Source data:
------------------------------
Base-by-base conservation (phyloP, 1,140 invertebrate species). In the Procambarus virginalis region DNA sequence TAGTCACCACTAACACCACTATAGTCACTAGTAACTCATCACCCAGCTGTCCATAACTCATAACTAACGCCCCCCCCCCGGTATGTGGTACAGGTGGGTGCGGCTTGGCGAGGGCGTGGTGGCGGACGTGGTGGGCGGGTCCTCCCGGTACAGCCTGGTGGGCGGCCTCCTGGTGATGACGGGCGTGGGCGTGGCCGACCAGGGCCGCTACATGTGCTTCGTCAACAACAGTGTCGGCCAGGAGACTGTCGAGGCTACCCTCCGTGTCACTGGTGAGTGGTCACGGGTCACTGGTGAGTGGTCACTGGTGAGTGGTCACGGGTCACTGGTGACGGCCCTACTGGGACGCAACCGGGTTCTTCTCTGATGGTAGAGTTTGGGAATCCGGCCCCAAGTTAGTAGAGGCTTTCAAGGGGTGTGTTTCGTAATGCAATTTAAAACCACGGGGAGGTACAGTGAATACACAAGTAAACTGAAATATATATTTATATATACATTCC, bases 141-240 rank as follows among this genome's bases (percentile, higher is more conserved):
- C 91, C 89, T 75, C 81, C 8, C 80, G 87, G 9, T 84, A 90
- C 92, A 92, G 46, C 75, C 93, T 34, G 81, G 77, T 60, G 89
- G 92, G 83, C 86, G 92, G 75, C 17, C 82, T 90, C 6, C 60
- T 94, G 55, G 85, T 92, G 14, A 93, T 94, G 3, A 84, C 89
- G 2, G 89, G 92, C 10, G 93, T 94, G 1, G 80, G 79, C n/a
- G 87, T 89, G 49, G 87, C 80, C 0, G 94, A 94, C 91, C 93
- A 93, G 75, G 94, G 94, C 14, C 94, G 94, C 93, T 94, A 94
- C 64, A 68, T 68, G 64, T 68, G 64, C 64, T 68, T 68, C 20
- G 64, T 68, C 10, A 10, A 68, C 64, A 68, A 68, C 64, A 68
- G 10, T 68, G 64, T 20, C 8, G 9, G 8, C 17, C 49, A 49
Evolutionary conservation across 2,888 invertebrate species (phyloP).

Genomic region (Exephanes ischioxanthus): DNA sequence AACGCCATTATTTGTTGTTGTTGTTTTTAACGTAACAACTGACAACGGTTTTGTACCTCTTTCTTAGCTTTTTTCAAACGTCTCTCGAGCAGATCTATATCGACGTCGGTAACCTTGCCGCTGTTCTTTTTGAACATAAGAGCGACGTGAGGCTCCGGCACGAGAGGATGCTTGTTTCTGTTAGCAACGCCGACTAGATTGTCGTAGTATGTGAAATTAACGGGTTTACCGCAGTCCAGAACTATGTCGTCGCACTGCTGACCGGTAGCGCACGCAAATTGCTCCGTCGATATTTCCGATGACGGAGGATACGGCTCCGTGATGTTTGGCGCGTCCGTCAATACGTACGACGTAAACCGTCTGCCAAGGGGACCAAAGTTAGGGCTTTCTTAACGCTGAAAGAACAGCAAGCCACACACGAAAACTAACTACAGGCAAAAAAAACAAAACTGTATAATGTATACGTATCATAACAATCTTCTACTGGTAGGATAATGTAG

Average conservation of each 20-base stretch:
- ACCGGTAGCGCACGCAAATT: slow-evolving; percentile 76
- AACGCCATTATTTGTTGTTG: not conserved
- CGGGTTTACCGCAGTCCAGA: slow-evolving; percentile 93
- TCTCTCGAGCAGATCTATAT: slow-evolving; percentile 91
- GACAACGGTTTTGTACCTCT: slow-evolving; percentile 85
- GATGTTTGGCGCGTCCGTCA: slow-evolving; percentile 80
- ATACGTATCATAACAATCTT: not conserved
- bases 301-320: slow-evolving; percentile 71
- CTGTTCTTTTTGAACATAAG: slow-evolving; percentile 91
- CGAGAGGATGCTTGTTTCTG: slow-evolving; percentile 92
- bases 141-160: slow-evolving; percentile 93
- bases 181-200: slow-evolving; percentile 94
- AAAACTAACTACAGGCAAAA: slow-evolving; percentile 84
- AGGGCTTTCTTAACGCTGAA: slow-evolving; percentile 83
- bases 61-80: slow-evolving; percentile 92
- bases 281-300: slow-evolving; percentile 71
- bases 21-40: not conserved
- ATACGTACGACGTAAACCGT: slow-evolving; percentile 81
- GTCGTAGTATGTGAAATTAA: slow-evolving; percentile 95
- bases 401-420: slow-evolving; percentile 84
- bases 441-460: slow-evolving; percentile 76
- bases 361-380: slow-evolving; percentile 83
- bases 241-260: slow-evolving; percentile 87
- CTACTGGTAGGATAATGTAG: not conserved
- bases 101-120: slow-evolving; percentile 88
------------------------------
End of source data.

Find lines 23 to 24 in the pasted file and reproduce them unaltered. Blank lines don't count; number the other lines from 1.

- CTGTTCTTTTTGAACATAAG: slow-evolving; percentile 91
- CGAGAGGATGCTTGTTTCTG: slow-evolving; percentile 92